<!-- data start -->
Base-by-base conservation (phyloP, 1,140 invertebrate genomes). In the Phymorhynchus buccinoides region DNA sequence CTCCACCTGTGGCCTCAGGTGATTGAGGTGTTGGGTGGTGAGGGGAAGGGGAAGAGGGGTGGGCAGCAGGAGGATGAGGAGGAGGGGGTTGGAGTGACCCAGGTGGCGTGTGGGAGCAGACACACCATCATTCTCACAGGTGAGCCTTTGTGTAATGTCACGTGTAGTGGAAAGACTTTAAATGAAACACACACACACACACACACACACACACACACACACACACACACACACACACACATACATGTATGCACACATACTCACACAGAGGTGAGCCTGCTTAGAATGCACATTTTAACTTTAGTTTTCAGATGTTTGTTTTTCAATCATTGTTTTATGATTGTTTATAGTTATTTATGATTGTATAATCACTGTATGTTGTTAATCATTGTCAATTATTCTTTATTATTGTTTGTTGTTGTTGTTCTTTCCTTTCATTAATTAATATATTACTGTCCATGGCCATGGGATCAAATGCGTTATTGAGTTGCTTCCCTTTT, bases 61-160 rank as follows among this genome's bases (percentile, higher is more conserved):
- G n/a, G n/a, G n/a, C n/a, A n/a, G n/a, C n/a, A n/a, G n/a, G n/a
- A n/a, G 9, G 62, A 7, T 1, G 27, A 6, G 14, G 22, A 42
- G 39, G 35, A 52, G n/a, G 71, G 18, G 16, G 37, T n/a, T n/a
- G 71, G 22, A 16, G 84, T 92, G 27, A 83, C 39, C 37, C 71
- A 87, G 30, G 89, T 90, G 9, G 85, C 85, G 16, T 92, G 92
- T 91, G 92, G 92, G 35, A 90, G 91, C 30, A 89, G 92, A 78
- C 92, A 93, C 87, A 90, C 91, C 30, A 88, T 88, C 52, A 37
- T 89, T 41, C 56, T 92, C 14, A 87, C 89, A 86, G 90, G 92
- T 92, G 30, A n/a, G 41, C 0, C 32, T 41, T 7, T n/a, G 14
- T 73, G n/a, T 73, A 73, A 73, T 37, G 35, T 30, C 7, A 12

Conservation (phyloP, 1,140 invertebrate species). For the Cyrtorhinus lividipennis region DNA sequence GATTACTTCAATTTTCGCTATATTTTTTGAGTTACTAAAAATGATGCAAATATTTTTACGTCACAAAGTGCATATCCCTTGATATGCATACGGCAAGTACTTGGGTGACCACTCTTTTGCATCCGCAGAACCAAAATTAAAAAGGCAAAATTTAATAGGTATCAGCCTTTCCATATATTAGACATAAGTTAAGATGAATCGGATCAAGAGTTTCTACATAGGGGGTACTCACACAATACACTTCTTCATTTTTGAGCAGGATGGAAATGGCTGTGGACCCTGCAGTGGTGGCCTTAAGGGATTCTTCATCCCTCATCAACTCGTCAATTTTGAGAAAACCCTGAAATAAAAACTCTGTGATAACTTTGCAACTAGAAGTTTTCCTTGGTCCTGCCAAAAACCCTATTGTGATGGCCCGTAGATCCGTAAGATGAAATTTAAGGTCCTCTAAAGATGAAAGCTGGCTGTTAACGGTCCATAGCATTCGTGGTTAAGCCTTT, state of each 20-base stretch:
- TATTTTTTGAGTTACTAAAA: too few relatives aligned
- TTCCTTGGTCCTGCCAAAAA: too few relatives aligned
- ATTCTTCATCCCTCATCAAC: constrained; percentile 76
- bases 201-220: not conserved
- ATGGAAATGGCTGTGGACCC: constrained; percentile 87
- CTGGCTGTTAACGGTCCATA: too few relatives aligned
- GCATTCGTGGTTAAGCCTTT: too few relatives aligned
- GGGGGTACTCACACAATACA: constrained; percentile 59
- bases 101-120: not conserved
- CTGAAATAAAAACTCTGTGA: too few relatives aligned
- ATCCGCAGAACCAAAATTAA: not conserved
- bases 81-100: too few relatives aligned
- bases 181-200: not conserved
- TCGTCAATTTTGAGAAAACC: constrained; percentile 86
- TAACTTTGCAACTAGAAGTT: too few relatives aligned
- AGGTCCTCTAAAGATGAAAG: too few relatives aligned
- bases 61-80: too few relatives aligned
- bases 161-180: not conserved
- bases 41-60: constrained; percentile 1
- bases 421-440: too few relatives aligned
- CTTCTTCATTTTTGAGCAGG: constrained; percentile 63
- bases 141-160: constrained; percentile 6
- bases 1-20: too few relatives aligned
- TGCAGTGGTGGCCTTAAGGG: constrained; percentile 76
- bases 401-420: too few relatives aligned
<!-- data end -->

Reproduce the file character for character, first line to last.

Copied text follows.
Base-by-base conservation (phyloP, 1,140 invertebrate genomes). In the Phymorhynchus buccinoides region DNA sequence CTCCACCTGTGGCCTCAGGTGATTGAGGTGTTGGGTGGTGAGGGGAAGGGGAAGAGGGGTGGGCAGCAGGAGGATGAGGAGGAGGGGGTTGGAGTGACCCAGGTGGCGTGTGGGAGCAGACACACCATCATTCTCACAGGTGAGCCTTTGTGTAATGTCACGTGTAGTGGAAAGACTTTAAATGAAACACACACACACACACACACACACACACACACACACACACACACACACACACACATACATGTATGCACACATACTCACACAGAGGTGAGCCTGCTTAGAATGCACATTTTAACTTTAGTTTTCAGATGTTTGTTTTTCAATCATTGTTTTATGATTGTTTATAGTTATTTATGATTGTATAATCACTGTATGTTGTTAATCATTGTCAATTATTCTTTATTATTGTTTGTTGTTGTTGTTCTTTCCTTTCATTAATTAATATATTACTGTCCATGGCCATGGGATCAAATGCGTTATTGAGTTGCTTCCCTTTT, bases 61-160 rank as follows among this genome's bases (percentile, higher is more conserved):
- G n/a, G n/a, G n/a, C n/a, A n/a, G n/a, C n/a, A n/a, G n/a, G n/a
- A n/a, G 9, G 62, A 7, T 1, G 27, A 6, G 14, G 22, A 42
- G 39, G 35, A 52, G n/a, G 71, G 18, G 16, G 37, T n/a, T n/a
- G 71, G 22, A 16, G 84, T 92, G 27, A 83, C 39, C 37, C 71
- A 87, G 30, G 89, T 90, G 9, G 85, C 85, G 16, T 92, G 92
- T 91, G 92, G 92, G 35, A 90, G 91, C 30, A 89, G 92, A 78
- C 92, A 93, C 87, A 90, C 91, C 30, A 88, T 88, C 52, A 37
- T 89, T 41, C 56, T 92, C 14, A 87, C 89, A 86, G 90, G 92
- T 92, G 30, A n/a, G 41, C 0, C 32, T 41, T 7, T n/a, G 14
- T 73, G n/a, T 73, A 73, A 73, T 37, G 35, T 30, C 7, A 12

Conservation (phyloP, 1,140 invertebrate species). For the Cyrtorhinus lividipennis region DNA sequence GATTACTTCAATTTTCGCTATATTTTTTGAGTTACTAAAAATGATGCAAATATTTTTACGTCACAAAGTGCATATCCCTTGATATGCATACGGCAAGTACTTGGGTGACCACTCTTTTGCATCCGCAGAACCAAAATTAAAAAGGCAAAATTTAATAGGTATCAGCCTTTCCATATATTAGACATAAGTTAAGATGAATCGGATCAAGAGTTTCTACATAGGGGGTACTCACACAATACACTTCTTCATTTTTGAGCAGGATGGAAATGGCTGTGGACCCTGCAGTGGTGGCCTTAAGGGATTCTTCATCCCTCATCAACTCGTCAATTTTGAGAAAACCCTGAAATAAAAACTCTGTGATAACTTTGCAACTAGAAGTTTTCCTTGGTCCTGCCAAAAACCCTATTGTGATGGCCCGTAGATCCGTAAGATGAAATTTAAGGTCCTCTAAAGATGAAAGCTGGCTGTTAACGGTCCATAGCATTCGTGGTTAAGCCTTT, state of each 20-base stretch:
- TATTTTTTGAGTTACTAAAA: too few relatives aligned
- TTCCTTGGTCCTGCCAAAAA: too few relatives aligned
- ATTCTTCATCCCTCATCAAC: constrained; percentile 76
- bases 201-220: not conserved
- ATGGAAATGGCTGTGGACCC: constrained; percentile 87
- CTGGCTGTTAACGGTCCATA: too few relatives aligned
- GCATTCGTGGTTAAGCCTTT: too few relatives aligned
- GGGGGTACTCACACAATACA: constrained; percentile 59
- bases 101-120: not conserved
- CTGAAATAAAAACTCTGTGA: too few relatives aligned
- ATCCGCAGAACCAAAATTAA: not conserved
- bases 81-100: too few relatives aligned
- bases 181-200: not conserved
- TCGTCAATTTTGAGAAAACC: constrained; percentile 86
- TAACTTTGCAACTAGAAGTT: too few relatives aligned
- AGGTCCTCTAAAGATGAAAG: too few relatives aligned
- bases 61-80: too few relatives aligned
- bases 161-180: not conserved
- bases 41-60: constrained; percentile 1
- bases 421-440: too few relatives aligned
- CTTCTTCATTTTTGAGCAGG: constrained; percentile 63
- bases 141-160: constrained; percentile 6
- bases 1-20: too few relatives aligned
- TGCAGTGGTGGCCTTAAGGG: constrained; percentile 76
- bases 401-420: too few relatives aligned